An important step toward building a STEM school is to clearly define your purpose and answer your “Why?” Now, you don’t need to reinvent the wheel. For example, your purpose may be “to provide students with the highest quality education possible and prepare them to take on tomorrow’s biggest problems.” If it helps, think of your purpose like a school motto. Your purpose is something that others in the school and educational community need to get behind. Stand by it.
By making this purpose known, you’re helping teachers, parents, and students know what to expect during the upcoming school year or semester. Continue to repeat this message often – in school newsletters, community events, and school-wide assemblies. Eventually, you can build onto it and include your values and beliefs as a leading STEM school.
2. Invite parents to participate in STEM focus groups
Focus groups provide educators with an opportunity to listen to the community and address their STEM-related questions. Inviting parents to focus groups that explore STEM education is a great way to not only help you promote STEM learning at your school but also to ensure that parents are actively involved in their child's education. You can ask STEM leaders to be guest speakers or include group activities that encourage participants’ engagement. The National Academies of Science, Engineering, and Medicine, for example, conducted focus groups with faculty members and students and tasked them with exploring solutions to barriers preventing students from pursuing STEM-centric majors in higher education.
Focus groups will help you learn more about the needs of your community and allow the community to learn more about STEM education. More so, inviting parents to the focus group will help you better understand their perspective. You can then use this knowledge to inform your STEM curriculum decision making and enhance your STEM program once it’s up and running.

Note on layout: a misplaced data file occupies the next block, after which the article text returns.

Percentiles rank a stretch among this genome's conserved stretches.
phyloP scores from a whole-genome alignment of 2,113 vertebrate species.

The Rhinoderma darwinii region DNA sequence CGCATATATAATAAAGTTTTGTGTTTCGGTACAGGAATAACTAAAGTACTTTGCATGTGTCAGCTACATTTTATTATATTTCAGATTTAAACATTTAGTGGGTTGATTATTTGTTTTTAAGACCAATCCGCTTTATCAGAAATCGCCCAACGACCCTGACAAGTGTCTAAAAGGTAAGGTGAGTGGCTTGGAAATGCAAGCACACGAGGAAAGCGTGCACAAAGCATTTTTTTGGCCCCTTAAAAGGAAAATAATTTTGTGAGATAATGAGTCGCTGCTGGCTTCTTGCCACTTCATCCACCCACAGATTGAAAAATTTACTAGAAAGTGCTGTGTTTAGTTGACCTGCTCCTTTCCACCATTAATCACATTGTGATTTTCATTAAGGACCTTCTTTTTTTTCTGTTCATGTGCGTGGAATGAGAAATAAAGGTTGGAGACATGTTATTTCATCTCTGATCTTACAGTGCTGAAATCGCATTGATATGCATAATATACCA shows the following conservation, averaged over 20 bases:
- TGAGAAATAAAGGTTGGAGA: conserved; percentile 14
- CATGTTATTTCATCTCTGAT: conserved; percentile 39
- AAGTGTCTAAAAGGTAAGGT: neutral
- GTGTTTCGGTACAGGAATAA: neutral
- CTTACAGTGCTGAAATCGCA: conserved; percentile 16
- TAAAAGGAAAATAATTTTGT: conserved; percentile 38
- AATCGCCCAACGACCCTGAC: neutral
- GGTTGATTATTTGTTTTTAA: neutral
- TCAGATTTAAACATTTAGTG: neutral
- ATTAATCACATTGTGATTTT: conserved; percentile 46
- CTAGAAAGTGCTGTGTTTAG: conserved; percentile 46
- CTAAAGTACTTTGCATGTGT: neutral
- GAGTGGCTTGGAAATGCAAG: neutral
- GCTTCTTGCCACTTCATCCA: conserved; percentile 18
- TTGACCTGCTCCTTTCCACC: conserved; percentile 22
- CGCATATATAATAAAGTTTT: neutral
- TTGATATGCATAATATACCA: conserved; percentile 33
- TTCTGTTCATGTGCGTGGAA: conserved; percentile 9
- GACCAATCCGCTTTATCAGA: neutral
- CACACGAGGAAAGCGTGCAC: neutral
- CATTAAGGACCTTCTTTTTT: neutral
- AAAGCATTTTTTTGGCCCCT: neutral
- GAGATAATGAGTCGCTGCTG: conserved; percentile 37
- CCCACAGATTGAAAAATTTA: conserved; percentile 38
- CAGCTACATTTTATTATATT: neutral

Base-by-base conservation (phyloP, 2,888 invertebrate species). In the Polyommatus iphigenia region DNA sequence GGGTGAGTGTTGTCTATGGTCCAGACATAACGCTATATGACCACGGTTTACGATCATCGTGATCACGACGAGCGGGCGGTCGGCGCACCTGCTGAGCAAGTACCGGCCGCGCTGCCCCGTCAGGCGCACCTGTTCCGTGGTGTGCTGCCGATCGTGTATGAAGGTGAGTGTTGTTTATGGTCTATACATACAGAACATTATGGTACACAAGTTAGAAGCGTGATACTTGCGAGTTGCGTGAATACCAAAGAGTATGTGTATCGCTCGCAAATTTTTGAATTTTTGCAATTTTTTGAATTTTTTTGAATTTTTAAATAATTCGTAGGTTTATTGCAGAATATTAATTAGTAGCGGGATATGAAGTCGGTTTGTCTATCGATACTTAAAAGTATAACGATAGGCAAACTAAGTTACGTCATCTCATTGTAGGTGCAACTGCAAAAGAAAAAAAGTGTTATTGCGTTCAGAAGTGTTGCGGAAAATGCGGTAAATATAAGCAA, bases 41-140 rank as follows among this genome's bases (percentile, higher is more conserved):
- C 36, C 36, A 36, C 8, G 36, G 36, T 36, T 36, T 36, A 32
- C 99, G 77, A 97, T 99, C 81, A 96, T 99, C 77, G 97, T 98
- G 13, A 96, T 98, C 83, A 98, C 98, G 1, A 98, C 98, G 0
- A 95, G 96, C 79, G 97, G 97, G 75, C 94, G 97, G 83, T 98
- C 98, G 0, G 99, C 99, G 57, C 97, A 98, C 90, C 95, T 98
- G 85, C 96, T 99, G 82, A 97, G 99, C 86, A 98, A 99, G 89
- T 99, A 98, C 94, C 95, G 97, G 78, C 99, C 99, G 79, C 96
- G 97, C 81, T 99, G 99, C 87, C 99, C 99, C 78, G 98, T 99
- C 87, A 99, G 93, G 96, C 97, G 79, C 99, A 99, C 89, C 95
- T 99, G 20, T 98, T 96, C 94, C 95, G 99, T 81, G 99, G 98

3. Apply for STEM grants
There are tons of opportunities out there for educators to fund their STEM program using grants. To make things easier, many government agencies provide resources for educators to find funding. Some of these tools include tips and best practices for the application process, too.
Educators will need to pursue these routes if they hope to develop an effective STEM curriculum. Remember: STEM is an investment. Though the returns are high for both institutions and students, many are slow to adopt a STEM curriculum. We expect this to change in big ways over the next few years as more and more emphasis is placed on STEM and STEAM. Educators embracing STEM now will be better equipped to navigate this changing landscape. They’ll receive more funding in the future. Those that wait will waste valuable time catching up.
4. Create an Outstanding STEM Curriculum
Of course, one of the most important components needed to bring STEM to your community, school district, or classroom is to create a terrific STEM curriculum. There are many ways that educators can turn their vision into reality.
In our experience, we’ve seen some of the most successful STEM curriculums start with educators stepping back and examining their strengths, listing their assets, and identifying their needs. Take a long look at your current faculty and staff members, assess their strengths and skills, and take note of any gaps. Use this knowledge to plan your curriculum. Structure it accordingly.
While STEM is cross-discipline, some schools may decide to emphasize a specific subject because of their strengths or resources on hand. For example, one school might decide to make their program science-focused while another might prefer to lean on technology because of the resources they have access to. There is no right or wrong way. That being said, educators still need to ensure their STEM curriculum is balanced across all STEM fields. By understanding your strengths and needs, you can more effectively plan your curriculum and determine what gaps you need to fill.
Another great way to prepare a STEM curriculum is to place faculty members on research teams. The research team can learn from other schools in the community, participate in educational forums, and speak with others about STEAM activities and project-based learning. Having faculty members involved helps get them on board with the program early on and encourages them to discover STEAM activities they can use in their classroom.
These are just some of the ways that educators can bring STEM education to their communities. At Sphero, we’ve partnered with tens of thousands of educators and helped them develop STEM curriculums and programs. We offer resources to train teachers and empower them to go beyond code in the classroom. We specialize in equipping schools just like yours with the right tools to create a truly spectacular STEM education program.
For more information, you can get in touch with our team to learn how Sphero can help you introduce STEM to your school district or classroom.